Parental TV viewing, parental self-efficacy, media equipment and TV viewing among preschool children
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This study examined if parental TV viewing, parental self-efficacy or access to media equipment were associated with TV viewing among UK preschool-aged children. Data were derived from a cross-sectional survey of 252 parents of 3–5-year-old children. Parents reported child and parent TV viewing and the number of TVs, DVDs, computers, games consoles, hand-held games consoles, music players and laptop computers in the home. Parents also completed scales which assessed their self-efficacy to limit the screen viewing (SV) and promote the physical activity (PA) and their own PA self-efficacy. Analysis indicated that around two thirds of the children spent two or more hours per day watching TV while 75 % of parents watched ≥2 h of TV per day. Logistic regression models showed that children who had a parent who watched ≥2 h of TV per day were over five times more likely to also watch ≥2 h of TV per day. Each unit increase in parental self-efficacy to limit SV was associated with a 77 % reduction in the likelihood that the child watched ≥2 h of TV per day. Each additional piece of media equipment in the home was associated with a 28 % increase in the likelihood that parents watched ≥2 h of TV per day. Conclusion: Family-based interventions focusing on changing access to home media equipment and building parental self-efficacy to reduce child TV viewing could form part of efforts to reduce TV viewing among preschool children.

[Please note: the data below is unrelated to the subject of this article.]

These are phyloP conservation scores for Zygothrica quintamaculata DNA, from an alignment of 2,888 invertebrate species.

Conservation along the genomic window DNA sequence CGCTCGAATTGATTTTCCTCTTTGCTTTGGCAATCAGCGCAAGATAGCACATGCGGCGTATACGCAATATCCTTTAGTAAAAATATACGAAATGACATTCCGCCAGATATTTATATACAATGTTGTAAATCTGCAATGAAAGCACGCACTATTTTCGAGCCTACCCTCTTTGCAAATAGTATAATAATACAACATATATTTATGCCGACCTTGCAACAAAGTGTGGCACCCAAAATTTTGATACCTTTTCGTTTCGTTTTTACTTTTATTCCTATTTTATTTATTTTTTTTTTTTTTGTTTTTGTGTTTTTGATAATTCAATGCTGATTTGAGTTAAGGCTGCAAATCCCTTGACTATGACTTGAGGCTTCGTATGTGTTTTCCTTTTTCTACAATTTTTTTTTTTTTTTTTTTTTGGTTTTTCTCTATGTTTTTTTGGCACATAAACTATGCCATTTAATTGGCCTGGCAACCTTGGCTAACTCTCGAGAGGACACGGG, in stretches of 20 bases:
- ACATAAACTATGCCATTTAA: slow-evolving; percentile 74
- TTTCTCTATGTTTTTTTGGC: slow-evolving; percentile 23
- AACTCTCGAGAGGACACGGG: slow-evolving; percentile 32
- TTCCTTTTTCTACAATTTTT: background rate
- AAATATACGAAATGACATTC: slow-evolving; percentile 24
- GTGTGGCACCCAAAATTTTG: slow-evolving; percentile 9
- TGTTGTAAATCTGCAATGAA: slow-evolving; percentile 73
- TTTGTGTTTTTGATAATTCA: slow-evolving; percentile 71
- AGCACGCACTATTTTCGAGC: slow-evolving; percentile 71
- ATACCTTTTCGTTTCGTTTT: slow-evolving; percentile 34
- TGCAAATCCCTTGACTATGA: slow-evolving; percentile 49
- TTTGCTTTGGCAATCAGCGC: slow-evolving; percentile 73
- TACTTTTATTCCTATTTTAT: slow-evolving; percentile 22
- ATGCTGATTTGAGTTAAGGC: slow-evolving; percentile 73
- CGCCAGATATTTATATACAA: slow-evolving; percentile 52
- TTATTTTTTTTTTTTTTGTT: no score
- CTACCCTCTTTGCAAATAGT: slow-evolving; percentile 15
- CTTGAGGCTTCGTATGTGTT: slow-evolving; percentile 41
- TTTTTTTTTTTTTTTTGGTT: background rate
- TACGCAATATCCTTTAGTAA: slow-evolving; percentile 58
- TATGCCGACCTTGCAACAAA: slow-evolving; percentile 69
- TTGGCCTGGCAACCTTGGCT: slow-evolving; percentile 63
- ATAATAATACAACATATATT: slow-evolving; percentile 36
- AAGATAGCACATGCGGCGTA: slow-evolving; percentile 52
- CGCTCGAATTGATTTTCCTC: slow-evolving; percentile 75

KeywordsScreen viewing TV Parenting Self-efficacy Media equipment
This study was funded by a small grant from the Faculty of Social Sciences and Law at the University of Bristol.
Conflict of interest
We have no conflicts of interest to declare.
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